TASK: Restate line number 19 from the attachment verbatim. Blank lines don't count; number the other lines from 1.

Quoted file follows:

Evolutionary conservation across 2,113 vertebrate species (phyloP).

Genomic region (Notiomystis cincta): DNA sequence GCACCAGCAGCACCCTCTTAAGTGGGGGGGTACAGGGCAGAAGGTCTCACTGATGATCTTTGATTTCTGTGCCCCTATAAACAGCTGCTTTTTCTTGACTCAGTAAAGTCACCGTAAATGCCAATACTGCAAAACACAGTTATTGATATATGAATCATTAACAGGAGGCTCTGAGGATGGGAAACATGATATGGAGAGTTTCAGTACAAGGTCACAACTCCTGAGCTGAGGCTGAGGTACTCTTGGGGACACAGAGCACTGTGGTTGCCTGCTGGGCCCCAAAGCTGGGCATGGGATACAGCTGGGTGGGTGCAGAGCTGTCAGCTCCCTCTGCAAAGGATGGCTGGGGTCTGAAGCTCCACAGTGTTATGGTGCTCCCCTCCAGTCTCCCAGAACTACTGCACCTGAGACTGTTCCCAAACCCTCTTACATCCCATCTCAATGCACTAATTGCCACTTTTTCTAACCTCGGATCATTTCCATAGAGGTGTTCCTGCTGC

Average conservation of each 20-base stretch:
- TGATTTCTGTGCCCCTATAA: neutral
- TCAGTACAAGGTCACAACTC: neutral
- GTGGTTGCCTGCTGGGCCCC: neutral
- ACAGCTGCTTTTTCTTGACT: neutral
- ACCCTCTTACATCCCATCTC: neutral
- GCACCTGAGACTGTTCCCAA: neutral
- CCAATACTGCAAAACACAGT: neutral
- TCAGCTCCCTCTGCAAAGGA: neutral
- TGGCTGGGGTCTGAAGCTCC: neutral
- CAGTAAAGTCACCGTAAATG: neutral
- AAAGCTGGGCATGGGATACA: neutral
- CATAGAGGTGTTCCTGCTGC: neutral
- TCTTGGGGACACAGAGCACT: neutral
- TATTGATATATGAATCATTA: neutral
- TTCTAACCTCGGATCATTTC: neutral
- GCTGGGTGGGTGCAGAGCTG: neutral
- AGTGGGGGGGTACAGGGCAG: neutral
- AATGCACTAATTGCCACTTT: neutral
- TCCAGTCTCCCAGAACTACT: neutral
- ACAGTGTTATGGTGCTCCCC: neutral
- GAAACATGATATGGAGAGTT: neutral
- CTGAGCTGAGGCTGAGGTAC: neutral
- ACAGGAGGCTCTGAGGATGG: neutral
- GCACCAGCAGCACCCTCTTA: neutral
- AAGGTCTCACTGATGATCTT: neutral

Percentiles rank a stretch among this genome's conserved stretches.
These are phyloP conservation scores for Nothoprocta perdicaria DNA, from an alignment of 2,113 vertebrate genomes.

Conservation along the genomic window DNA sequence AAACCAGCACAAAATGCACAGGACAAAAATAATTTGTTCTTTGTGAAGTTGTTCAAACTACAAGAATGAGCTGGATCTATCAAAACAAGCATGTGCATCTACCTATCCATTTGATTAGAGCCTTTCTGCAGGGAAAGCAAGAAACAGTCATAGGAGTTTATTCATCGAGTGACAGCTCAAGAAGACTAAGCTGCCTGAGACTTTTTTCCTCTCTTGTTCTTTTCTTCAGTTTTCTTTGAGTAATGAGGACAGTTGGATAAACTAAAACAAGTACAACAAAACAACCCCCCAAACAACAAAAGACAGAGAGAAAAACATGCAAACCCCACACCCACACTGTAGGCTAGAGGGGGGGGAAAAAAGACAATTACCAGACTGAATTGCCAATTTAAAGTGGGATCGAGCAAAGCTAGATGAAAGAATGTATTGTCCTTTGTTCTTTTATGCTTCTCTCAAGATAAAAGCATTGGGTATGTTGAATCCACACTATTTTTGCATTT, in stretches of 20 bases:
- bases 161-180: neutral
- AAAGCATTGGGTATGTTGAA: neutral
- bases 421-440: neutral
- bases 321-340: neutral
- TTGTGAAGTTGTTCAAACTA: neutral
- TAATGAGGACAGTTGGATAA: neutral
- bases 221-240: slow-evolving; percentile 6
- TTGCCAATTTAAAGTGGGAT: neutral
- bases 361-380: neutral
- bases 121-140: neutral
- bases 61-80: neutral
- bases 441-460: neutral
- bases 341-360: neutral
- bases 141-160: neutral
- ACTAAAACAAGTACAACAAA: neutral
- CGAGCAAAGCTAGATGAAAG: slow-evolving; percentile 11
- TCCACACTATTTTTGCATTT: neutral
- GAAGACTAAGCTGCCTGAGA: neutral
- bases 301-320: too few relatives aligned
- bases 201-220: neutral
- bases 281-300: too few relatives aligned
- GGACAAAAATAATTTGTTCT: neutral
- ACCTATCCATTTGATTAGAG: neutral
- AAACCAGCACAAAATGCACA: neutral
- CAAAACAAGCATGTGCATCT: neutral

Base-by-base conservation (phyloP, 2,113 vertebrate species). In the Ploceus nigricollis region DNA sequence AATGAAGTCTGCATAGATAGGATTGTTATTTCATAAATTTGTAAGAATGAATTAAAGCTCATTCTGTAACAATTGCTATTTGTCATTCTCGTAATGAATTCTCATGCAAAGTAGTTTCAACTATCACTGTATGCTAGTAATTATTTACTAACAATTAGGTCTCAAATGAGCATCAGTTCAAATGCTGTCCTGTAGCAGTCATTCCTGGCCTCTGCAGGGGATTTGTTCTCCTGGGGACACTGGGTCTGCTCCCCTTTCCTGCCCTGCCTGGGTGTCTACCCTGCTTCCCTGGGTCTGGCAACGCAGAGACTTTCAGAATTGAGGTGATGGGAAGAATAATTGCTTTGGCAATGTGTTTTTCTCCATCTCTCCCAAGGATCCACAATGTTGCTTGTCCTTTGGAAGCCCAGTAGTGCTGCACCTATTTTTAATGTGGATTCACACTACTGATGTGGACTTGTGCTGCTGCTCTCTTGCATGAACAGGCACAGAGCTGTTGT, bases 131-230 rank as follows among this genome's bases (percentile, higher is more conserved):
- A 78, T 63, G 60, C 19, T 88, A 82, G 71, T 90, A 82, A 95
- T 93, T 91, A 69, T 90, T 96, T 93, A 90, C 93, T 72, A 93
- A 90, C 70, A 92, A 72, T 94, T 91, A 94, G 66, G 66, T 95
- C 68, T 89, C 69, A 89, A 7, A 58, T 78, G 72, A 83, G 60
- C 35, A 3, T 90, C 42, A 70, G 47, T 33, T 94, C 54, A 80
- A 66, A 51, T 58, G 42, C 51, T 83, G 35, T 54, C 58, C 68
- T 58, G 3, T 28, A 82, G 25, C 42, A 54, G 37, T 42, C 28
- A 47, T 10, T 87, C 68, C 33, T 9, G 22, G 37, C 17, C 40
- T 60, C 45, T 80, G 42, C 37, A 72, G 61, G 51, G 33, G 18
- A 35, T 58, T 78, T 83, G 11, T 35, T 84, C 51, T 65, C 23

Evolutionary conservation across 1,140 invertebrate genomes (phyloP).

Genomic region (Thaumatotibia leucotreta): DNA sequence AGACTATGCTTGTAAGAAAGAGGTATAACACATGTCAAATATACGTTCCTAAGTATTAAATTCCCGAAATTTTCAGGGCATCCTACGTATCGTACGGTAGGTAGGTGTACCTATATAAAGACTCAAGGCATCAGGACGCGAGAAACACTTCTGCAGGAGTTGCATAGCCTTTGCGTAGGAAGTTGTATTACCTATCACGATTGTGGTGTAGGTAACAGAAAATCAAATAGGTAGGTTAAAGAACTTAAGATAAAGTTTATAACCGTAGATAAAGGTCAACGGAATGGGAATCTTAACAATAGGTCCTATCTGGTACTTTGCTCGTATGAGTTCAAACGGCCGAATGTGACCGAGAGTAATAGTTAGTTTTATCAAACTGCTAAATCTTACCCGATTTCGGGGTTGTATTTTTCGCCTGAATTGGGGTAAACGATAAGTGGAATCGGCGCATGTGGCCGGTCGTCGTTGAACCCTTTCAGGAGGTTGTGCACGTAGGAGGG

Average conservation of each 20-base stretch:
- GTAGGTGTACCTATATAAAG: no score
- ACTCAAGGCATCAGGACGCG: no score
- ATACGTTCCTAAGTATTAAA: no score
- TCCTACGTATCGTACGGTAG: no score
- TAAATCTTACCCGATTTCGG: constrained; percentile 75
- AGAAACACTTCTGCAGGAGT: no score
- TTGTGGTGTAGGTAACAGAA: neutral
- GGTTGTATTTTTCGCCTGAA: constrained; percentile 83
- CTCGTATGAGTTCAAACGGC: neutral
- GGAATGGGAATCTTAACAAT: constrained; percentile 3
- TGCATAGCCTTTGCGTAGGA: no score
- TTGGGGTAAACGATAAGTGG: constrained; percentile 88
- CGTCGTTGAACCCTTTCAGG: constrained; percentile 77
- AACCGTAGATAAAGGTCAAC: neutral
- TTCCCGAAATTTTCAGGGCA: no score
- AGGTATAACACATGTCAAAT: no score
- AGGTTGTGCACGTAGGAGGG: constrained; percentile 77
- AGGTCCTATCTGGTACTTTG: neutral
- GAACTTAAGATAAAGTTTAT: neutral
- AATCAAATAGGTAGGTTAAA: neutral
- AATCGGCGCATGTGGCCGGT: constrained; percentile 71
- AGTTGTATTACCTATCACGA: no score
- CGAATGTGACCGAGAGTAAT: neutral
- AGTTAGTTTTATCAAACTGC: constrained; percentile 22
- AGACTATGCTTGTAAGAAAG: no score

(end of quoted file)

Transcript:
- GCTGGGTGGGTGCAGAGCTG: neutral